"Contrast-enhanced sonography allows reliable characterization of indeterminate cystic renal masses, and in this study it was found to perform better than unenhanced sonography and CT in the diagnosis of malignancy in complex cystic renal masses," wrote a study team led by Dr. Emilio Quaia.
The Italian researchers analyzed a series of 40 cystic renal masses with a complex pattern at contrast-enhanced CT in 40 subjects. From three to 25 days after detection, each renal mass was then scanned using sonography first without contrast material and then after intravenous injection of SonoVue (Bracco, Milan, Italy) during the arterial (15-40 seconds from injection) and venous (40-120 seconds) phases (American Journal of Roentgenology, October 2008, Vol. 191:4, pp. 1239-1249).
Ultrasound was conducted using either a Sequoia ultrasound scanner (Siemens Healthcare, Erlangen, Germany) or an EsaTune scanner (Esaote, Genoa, Italy) using a 2-5-MHz wideband convex-array transducer.
Unenhanced grayscale sonography was performed using noise- and speckle-reducing modes such as tissue harmonic and compound imaging, followed by color or power Doppler sonography with spectral analysis of peripheral and intralesional tumoral vessels. Contrast-specific imaging modes were utilized during contrast-enhanced sonography.
In consensus, two radiologists then assessed the enhancement patterns in the peripheral wall and intracystic septa, as well as evidence of solid endocystic components. Then, three blinded readers with two, six, and ten years of renal imaging experience performed a retrospective, offsite interpretation of the unenhanced sonography, contrast-enhanced sonography, and CT images, rendering a benign or malignant diagnosis according to reference diagnostic criteria.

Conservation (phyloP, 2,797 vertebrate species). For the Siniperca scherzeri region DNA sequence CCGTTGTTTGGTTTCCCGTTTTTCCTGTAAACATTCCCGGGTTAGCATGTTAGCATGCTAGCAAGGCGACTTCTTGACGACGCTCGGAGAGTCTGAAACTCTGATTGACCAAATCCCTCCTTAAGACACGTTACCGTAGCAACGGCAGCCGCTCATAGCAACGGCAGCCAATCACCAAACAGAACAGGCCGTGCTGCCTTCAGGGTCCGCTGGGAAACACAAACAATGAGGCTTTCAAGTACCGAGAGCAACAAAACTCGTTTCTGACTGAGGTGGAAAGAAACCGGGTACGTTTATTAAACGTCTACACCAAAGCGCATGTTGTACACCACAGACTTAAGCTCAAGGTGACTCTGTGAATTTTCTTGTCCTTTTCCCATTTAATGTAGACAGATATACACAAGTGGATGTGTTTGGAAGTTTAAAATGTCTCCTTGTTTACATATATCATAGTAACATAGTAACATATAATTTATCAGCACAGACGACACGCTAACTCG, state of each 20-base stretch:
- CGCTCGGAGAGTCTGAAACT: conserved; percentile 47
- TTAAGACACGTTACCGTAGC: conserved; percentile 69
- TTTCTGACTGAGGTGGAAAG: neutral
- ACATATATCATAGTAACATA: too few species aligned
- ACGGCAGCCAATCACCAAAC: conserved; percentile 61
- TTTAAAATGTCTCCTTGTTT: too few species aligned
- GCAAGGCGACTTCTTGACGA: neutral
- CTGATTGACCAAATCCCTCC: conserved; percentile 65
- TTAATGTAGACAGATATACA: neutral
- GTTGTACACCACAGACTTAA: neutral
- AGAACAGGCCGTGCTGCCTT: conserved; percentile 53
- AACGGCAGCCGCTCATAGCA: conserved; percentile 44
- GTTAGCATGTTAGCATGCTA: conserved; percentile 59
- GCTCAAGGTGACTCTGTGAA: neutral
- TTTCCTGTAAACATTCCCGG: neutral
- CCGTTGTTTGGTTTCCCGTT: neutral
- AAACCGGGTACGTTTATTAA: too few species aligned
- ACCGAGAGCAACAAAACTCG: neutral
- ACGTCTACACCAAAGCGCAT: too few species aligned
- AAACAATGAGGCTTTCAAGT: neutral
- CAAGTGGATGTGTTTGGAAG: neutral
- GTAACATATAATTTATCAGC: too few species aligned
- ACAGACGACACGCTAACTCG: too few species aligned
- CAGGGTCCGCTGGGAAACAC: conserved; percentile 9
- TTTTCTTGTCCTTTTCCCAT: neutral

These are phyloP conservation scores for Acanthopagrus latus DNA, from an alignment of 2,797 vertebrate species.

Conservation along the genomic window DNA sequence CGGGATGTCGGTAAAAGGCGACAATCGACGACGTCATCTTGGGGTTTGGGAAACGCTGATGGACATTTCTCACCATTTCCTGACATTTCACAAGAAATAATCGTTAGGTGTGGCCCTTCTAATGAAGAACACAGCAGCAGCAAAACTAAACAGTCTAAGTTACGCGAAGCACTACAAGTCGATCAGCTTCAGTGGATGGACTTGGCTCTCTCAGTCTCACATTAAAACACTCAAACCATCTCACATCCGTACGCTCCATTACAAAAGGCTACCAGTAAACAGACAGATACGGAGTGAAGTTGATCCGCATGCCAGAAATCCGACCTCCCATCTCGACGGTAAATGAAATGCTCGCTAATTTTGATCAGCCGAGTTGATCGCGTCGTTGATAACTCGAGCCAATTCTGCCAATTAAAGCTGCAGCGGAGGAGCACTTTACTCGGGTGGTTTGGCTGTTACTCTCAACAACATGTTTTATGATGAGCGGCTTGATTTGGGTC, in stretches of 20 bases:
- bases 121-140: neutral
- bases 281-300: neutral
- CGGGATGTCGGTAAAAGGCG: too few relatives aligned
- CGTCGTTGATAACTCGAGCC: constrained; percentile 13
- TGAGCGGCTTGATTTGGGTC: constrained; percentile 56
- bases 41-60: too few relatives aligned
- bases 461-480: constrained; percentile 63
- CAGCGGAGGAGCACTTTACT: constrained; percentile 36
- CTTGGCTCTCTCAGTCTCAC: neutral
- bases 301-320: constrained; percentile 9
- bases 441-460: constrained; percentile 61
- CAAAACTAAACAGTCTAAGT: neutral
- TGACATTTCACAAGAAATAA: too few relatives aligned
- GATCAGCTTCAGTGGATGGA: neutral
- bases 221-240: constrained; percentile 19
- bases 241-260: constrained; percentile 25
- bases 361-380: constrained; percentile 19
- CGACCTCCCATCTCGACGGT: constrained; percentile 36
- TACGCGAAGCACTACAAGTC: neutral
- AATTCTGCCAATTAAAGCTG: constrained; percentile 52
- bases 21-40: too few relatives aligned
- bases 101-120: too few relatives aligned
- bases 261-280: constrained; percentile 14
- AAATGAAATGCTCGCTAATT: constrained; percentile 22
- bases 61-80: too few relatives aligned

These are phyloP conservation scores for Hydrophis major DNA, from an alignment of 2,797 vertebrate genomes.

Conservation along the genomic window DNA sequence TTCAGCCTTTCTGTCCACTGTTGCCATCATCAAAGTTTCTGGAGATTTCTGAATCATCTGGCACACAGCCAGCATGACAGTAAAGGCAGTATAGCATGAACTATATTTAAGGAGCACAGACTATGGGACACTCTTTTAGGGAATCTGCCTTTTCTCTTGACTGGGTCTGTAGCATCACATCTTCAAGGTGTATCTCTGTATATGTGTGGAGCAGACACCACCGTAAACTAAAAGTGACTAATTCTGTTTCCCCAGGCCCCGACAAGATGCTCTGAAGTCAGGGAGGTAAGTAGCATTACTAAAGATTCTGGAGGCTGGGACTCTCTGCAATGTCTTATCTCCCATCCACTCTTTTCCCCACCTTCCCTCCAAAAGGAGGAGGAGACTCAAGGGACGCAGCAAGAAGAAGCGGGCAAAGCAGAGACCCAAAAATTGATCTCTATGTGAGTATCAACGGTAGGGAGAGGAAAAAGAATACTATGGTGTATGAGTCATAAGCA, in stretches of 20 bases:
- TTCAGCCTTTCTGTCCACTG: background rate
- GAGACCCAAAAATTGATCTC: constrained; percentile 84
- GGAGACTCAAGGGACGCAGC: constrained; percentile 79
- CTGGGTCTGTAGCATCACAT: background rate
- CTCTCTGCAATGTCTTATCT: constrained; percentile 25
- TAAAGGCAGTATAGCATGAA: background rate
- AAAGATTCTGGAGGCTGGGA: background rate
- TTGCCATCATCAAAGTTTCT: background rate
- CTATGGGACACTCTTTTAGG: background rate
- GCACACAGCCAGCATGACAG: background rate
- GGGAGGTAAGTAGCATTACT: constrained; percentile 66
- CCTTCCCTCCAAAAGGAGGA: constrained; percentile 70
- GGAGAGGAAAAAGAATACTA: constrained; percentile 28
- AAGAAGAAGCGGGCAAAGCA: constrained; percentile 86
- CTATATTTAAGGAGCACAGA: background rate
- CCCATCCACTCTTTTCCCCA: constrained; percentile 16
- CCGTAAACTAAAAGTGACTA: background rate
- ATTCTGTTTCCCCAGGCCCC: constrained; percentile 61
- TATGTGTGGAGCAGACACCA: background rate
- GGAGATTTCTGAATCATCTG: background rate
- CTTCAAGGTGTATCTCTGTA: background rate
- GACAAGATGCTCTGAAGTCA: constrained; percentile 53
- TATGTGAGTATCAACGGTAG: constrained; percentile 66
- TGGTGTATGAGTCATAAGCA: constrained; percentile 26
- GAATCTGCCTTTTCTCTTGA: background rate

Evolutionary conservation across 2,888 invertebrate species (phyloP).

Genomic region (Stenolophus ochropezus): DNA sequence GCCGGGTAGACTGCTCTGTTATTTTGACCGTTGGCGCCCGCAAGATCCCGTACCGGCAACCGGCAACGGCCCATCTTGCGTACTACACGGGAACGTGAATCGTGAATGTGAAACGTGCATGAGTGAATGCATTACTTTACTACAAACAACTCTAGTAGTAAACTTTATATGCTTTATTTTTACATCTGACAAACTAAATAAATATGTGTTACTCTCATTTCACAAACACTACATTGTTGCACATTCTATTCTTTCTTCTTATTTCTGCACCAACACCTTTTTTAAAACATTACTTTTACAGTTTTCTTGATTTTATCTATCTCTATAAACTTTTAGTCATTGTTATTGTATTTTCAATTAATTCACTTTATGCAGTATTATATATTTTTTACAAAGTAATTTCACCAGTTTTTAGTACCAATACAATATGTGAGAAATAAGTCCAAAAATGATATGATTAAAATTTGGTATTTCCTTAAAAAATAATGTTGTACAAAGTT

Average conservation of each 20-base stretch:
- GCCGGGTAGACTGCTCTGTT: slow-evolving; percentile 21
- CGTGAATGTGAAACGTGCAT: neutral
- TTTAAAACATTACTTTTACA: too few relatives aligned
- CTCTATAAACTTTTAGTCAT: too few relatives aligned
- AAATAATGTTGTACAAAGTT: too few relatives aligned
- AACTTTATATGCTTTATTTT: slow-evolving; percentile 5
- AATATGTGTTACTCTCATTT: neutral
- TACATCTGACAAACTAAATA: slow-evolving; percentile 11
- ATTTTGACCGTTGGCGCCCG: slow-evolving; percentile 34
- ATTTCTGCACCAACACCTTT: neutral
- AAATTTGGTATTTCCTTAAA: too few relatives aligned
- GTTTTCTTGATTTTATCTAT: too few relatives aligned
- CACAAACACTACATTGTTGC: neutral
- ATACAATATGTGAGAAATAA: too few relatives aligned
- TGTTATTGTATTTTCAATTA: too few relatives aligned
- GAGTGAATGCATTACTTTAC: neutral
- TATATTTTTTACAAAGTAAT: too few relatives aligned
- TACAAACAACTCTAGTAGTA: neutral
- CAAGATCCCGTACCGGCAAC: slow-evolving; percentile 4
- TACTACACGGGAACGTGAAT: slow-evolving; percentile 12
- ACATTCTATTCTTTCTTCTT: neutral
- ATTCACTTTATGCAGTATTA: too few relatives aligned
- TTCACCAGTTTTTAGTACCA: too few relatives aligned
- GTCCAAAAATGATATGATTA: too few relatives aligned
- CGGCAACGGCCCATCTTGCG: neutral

The final diagnoses consisted of two multilocular cystic nephromas, two inflammatory and seven hemorrhagic cysts, eight uncomplicated benign cysts, and 21 cystic renal cell carcinomas, according to the authors. CEUS was found to provide higher overall accuracy than unenhanced sonography and CT.
Contrast-enhanced sonography was better than unenhanced sonography in both diagnostic performance and confidence (p < 0.05) for all readers, according to the authors.
"Contrast-enhanced sonography had a higher diagnostic performance -- sensitivity, specificity, positive and negative predictive values, and overall accuracy -- than CT (p < 0.05) for all readers except for reader 3 who showed the same value of sensitivity for contrast-enhanced sonography and CT," the researchers wrote.
The researchers acknowledged several limitations of the study, including its retrospective nature, the lack of quantitative analysis of contrast enhancement, and the small number of lesions included in the study.
By Erik L. Ridley
AuntMinnie.com staff writer
October 3, 2008
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